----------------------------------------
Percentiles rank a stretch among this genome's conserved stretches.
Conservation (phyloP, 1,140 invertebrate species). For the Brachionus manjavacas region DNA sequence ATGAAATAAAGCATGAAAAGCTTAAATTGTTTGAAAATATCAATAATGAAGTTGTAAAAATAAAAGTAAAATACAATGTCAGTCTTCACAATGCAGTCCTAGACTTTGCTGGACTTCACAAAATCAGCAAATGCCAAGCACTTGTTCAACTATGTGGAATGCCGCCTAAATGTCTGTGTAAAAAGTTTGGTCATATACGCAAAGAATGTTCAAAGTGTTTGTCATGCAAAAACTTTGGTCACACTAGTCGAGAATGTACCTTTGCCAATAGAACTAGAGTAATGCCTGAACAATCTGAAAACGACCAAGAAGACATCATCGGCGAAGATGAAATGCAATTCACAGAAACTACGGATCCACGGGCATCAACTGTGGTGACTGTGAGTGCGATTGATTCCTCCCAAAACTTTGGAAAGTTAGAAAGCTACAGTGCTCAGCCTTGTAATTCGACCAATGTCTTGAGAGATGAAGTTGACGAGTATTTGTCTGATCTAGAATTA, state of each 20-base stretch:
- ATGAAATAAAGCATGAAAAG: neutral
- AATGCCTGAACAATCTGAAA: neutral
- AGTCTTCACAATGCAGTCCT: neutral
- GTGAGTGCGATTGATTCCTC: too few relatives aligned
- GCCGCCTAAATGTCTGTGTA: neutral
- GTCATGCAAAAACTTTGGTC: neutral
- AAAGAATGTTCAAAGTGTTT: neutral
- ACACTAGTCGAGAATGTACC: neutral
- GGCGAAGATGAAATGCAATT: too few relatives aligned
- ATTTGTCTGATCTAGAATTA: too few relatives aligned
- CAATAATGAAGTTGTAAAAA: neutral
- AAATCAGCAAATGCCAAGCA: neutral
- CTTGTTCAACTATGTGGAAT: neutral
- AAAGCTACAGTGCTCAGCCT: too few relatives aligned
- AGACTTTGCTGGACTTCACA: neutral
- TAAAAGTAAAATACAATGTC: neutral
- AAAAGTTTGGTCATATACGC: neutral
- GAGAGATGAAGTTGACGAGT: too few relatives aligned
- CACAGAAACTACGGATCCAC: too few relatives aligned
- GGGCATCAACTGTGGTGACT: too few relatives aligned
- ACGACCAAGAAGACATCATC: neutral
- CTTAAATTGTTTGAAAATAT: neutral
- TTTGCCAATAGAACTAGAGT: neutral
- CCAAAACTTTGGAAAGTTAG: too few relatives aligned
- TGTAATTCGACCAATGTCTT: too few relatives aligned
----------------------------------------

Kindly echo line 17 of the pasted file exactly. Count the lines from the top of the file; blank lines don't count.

- AGACTTTGCTGGACTTCACA: neutral